Injury Risk Estimation Expertise: Cognitive-Perceptual Mechanisms of ACL-IQ

in Journal of Sport and Exercise Psychology

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Erich J. PetushekUniversity of Huddersfield
University of Oklahoma

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Edward T. CokelyUniversity of Oklahoma
Max Planck Institute for Human Development, Berlin

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Paul WardUniversity of Huddersfield

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Gregory D. MyerCincinnati Children’s Hospital
University of Cincinnati
Ohio State University Medical Center
Micheli Center for Sports Injury Prevention

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Instrument-based biomechanical movement analysis is an effective injury screening method but relies on expensive equipment and time-consuming analysis. Screening methods that rely on visual inspection and perceptual skill for prognosticating injury risk provide an alternative approach that can significantly reduce cost and time. However, substantial individual differences exist in skill when estimating injury risk performance via observation. The underlying perceptual-cognitive mechanisms of injury risk identification were explored to better understand the nature of this skill and provide a foundation for improving performance. Quantitative structural and process modeling of risk estimation indicated that superior performance was largely mediated by specific strategies and skills (e.g., irrelevant information reduction), and independent of domain-general cognitive abilities (e.g., mental rotation, general decision skill). These cognitive models suggest that injury prediction expertise (i.e., ACL-IQ) is a trainable skill, and provide a foundation for future research and applications in training, decision support, and ultimately clinical screening investigations.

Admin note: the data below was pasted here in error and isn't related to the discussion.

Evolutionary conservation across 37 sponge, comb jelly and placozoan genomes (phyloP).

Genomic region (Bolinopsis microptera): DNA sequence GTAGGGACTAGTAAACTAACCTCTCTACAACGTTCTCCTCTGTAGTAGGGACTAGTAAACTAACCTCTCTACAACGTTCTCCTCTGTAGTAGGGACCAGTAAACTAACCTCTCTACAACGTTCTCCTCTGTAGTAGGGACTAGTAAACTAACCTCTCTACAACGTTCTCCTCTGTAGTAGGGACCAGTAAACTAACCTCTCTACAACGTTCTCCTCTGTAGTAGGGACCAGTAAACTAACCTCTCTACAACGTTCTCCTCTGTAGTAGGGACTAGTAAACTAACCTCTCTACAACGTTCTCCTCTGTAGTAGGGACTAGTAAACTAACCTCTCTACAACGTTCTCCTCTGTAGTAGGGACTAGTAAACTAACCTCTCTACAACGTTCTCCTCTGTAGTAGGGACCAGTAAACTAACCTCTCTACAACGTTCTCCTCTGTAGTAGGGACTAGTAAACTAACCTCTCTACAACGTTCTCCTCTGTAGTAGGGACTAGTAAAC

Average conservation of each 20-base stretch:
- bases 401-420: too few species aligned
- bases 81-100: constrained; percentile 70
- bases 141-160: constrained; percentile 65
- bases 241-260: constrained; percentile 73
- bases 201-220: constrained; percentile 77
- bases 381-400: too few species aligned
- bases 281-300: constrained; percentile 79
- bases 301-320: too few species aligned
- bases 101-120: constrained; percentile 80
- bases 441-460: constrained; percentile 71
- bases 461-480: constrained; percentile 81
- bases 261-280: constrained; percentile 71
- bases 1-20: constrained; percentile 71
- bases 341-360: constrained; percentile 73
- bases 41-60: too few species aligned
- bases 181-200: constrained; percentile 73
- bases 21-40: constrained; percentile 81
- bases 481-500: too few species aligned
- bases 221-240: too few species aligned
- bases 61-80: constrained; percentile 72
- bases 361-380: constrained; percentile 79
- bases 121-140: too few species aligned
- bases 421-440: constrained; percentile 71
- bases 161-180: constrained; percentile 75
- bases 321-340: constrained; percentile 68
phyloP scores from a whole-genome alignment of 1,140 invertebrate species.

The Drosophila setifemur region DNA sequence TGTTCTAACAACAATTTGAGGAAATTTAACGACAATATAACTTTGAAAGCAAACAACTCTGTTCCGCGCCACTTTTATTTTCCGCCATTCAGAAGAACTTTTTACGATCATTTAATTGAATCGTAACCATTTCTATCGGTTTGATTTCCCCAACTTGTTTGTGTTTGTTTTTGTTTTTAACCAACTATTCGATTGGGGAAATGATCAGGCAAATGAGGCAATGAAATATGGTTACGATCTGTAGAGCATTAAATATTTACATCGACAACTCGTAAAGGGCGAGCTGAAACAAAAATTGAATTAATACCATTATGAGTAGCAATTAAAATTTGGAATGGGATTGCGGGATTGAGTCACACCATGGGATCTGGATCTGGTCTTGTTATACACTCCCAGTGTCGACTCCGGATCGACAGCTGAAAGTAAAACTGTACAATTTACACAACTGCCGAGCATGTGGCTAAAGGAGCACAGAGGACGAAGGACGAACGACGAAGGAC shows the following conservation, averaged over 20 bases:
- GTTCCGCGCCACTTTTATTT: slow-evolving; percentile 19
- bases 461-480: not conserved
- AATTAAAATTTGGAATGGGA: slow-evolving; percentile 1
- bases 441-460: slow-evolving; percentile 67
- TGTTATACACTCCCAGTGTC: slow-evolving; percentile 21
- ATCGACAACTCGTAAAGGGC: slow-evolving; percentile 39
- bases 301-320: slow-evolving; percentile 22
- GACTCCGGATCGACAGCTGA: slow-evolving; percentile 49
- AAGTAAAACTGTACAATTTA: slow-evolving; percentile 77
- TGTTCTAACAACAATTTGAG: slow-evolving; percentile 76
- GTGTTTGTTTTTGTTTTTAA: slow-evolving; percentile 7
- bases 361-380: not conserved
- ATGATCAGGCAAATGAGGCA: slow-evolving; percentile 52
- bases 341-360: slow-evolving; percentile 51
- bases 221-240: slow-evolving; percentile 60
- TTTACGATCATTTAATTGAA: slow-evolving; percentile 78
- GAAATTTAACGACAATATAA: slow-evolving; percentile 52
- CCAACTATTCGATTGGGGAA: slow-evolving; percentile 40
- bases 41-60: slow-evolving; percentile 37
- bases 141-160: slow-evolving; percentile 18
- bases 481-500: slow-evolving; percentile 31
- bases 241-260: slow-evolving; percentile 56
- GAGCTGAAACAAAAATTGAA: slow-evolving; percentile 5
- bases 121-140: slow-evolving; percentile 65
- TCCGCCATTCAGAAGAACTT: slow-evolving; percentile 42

Erich J. Petushek is with the School of Human and Health Sciences, University of Huddersfield, Huddersfield, UK, and the Department of Cognitive and Learning Sciences, Michigan Technological University, Houghton, MI. Edward T. Cokely is with the Department of Psychology and the National Institute for Risk and Resilience at the University of Oklahoma, and the Center for Adaptive Behavior and Cognition, Max Planck Institute for Human Development, Berlin, Germany. Paul Ward is with the School of Human and Health Sciences, University of Huddersfield, Huddersfield, UK. Gregory D. Myer is with the Division of Sports Medicine, Cincinnati Children’s Hospital, Cincinnati, Ohio; the Departments of Pediatrics and Orthopaedic Surgery, University of Cincinnati, Cincinnati, Ohio; Sports Health and Performance Institute, Ohio State University Medical Center, Columbus, Ohio; and Micheli Center for Sports Injury Prevention, Waltham, Massachusetts.

Address author correspondence to Erich J. Petushek at erich.petushek@gmail.com.
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